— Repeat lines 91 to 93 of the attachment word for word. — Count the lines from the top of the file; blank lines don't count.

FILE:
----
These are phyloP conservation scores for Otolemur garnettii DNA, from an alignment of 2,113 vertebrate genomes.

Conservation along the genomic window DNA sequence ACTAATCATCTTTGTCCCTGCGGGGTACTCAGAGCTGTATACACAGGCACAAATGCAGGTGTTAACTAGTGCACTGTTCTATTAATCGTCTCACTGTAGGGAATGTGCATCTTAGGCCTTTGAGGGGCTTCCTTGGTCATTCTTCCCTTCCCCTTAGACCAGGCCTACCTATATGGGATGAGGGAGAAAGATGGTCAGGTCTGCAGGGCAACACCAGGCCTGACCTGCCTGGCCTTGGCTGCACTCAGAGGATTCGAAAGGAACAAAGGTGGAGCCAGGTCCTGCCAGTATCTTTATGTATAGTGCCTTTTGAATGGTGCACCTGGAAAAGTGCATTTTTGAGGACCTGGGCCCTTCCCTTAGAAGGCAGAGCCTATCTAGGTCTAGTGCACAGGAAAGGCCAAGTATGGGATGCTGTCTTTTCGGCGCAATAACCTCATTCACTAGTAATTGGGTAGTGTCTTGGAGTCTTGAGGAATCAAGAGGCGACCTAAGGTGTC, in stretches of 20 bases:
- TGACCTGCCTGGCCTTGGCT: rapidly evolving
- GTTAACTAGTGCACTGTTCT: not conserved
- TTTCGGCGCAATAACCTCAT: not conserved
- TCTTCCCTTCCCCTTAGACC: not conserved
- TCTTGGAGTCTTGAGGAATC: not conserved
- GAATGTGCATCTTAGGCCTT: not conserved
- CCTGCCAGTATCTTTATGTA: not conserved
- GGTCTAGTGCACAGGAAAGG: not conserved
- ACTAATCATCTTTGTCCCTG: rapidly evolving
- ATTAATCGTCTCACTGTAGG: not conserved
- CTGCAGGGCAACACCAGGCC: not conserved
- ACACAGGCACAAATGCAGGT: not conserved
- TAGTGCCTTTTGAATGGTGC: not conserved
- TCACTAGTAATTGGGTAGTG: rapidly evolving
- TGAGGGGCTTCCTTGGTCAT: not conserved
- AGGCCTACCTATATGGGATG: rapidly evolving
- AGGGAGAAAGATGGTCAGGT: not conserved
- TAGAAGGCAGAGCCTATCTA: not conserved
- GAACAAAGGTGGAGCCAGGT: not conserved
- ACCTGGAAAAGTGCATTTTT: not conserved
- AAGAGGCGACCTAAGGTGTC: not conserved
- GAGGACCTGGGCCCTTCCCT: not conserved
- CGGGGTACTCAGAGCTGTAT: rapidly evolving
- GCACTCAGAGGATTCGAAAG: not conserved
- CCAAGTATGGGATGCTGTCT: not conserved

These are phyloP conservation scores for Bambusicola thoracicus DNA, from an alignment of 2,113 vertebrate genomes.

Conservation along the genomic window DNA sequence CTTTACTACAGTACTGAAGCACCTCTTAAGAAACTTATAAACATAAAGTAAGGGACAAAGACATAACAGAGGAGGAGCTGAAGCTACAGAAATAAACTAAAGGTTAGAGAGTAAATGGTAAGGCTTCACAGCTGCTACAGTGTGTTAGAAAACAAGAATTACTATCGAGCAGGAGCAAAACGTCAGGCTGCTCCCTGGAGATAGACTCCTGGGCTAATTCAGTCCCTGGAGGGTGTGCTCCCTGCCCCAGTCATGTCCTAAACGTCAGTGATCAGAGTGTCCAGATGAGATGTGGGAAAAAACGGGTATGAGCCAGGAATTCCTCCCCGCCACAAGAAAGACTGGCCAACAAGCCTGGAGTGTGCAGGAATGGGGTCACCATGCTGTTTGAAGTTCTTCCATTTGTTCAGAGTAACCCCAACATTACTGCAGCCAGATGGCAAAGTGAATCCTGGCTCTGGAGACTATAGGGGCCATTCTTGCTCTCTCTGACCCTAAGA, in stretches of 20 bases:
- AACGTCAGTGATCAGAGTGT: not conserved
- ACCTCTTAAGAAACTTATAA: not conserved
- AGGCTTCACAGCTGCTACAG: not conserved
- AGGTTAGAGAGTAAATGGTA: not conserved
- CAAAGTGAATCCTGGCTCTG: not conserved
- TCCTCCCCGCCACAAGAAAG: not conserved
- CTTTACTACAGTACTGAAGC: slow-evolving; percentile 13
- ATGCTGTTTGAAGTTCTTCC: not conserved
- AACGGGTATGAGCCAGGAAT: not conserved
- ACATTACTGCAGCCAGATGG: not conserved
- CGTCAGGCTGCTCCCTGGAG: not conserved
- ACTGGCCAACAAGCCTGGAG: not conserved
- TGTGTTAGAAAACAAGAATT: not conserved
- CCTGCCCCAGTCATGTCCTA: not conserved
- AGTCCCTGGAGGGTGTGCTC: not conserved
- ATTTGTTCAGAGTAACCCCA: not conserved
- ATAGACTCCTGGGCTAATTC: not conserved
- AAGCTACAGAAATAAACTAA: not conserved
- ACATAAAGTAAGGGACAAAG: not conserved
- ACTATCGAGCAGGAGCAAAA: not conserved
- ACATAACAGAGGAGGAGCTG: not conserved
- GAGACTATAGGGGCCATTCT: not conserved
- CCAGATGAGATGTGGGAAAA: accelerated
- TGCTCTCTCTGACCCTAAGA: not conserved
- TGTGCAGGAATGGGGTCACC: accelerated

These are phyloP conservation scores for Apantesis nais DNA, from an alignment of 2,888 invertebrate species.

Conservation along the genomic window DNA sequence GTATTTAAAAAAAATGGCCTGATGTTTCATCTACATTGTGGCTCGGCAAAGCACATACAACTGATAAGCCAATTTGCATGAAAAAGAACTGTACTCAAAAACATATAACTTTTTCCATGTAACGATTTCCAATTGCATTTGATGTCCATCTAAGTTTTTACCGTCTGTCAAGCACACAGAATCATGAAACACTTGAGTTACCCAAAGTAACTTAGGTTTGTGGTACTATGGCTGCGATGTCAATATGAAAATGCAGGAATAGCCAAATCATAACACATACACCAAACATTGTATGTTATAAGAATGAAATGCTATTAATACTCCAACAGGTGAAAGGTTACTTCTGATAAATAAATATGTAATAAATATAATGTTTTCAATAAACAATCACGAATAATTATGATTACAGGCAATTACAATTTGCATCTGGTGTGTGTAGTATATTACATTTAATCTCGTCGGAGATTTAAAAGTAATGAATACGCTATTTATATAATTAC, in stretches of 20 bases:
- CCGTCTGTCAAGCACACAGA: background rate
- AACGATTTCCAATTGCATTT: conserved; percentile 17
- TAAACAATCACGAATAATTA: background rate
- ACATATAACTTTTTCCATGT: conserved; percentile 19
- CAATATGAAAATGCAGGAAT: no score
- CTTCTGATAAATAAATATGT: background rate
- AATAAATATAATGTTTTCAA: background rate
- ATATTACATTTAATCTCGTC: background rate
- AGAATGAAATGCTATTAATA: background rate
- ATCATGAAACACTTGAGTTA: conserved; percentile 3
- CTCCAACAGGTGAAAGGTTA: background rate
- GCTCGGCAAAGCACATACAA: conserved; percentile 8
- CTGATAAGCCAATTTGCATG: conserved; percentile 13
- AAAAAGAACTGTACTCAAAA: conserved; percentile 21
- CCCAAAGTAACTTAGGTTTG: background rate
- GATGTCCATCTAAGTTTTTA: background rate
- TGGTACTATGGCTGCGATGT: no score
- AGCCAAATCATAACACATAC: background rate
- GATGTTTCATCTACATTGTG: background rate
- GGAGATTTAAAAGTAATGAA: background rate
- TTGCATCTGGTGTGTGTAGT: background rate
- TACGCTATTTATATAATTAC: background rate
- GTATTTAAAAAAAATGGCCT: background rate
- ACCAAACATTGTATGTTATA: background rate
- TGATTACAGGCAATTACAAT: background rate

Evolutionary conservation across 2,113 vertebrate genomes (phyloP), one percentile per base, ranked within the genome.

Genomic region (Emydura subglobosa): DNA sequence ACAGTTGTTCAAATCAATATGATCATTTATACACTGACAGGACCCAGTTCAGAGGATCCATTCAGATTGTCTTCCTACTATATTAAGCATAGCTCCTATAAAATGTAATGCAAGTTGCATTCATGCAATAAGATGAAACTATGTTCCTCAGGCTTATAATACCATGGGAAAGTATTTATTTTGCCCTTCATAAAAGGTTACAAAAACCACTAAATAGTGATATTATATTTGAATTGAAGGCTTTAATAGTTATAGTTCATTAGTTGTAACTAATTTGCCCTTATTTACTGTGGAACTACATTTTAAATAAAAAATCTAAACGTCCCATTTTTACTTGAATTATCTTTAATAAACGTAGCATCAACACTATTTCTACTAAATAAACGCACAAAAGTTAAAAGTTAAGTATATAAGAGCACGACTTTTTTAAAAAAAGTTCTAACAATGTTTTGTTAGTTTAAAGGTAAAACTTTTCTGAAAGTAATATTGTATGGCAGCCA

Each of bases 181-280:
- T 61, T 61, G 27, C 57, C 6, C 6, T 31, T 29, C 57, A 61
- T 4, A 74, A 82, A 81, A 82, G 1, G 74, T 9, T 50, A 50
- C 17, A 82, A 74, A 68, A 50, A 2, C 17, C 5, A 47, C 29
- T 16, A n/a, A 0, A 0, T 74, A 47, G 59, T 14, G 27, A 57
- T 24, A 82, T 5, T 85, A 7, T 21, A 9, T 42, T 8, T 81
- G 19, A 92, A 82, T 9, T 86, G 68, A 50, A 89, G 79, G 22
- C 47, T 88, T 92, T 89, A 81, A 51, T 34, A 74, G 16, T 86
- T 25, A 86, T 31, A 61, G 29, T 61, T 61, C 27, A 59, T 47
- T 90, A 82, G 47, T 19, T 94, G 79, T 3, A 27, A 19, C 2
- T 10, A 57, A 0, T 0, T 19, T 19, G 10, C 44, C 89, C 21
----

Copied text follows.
- C 47, T 88, T 92, T 89, A 81, A 51, T 34, A 74, G 16, T 86
- T 25, A 86, T 31, A 61, G 29, T 61, T 61, C 27, A 59, T 47
- T 90, A 82, G 47, T 19, T 94, G 79, T 3, A 27, A 19, C 2